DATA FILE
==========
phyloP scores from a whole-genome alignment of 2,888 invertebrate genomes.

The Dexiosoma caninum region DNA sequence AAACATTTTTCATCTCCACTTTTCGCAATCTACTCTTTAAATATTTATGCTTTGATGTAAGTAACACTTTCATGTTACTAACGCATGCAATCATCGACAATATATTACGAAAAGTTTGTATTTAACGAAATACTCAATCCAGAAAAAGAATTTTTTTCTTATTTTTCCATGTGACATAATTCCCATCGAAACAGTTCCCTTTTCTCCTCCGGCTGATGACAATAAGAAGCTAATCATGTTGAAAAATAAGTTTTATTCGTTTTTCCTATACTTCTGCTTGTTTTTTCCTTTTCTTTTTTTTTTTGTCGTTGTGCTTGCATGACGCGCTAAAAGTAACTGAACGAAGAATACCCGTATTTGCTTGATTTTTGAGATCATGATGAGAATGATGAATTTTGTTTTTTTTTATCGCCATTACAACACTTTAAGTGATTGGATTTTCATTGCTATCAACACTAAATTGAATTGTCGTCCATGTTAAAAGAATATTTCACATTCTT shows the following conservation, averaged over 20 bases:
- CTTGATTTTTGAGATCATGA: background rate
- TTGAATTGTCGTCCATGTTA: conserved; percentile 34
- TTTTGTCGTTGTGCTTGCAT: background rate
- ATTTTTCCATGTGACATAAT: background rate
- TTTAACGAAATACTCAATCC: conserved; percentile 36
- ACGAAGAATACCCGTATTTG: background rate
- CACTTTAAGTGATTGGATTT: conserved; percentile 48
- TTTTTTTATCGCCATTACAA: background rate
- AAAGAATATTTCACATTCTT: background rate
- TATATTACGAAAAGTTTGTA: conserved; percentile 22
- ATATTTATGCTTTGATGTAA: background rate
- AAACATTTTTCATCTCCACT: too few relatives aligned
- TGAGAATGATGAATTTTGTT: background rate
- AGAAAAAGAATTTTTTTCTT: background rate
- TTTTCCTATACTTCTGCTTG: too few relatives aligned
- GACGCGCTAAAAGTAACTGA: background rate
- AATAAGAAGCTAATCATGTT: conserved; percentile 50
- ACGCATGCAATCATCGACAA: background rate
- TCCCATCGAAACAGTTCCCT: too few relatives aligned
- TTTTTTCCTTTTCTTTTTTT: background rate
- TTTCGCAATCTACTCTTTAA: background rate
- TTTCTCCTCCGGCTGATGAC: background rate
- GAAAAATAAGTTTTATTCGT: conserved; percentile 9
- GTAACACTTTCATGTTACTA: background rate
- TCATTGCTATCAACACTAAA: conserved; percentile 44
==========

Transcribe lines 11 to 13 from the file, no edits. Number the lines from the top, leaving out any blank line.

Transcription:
- AAAGAATATTTCACATTCTT: background rate
- TATATTACGAAAAGTTTGTA: conserved; percentile 22
- ATATTTATGCTTTGATGTAA: background rate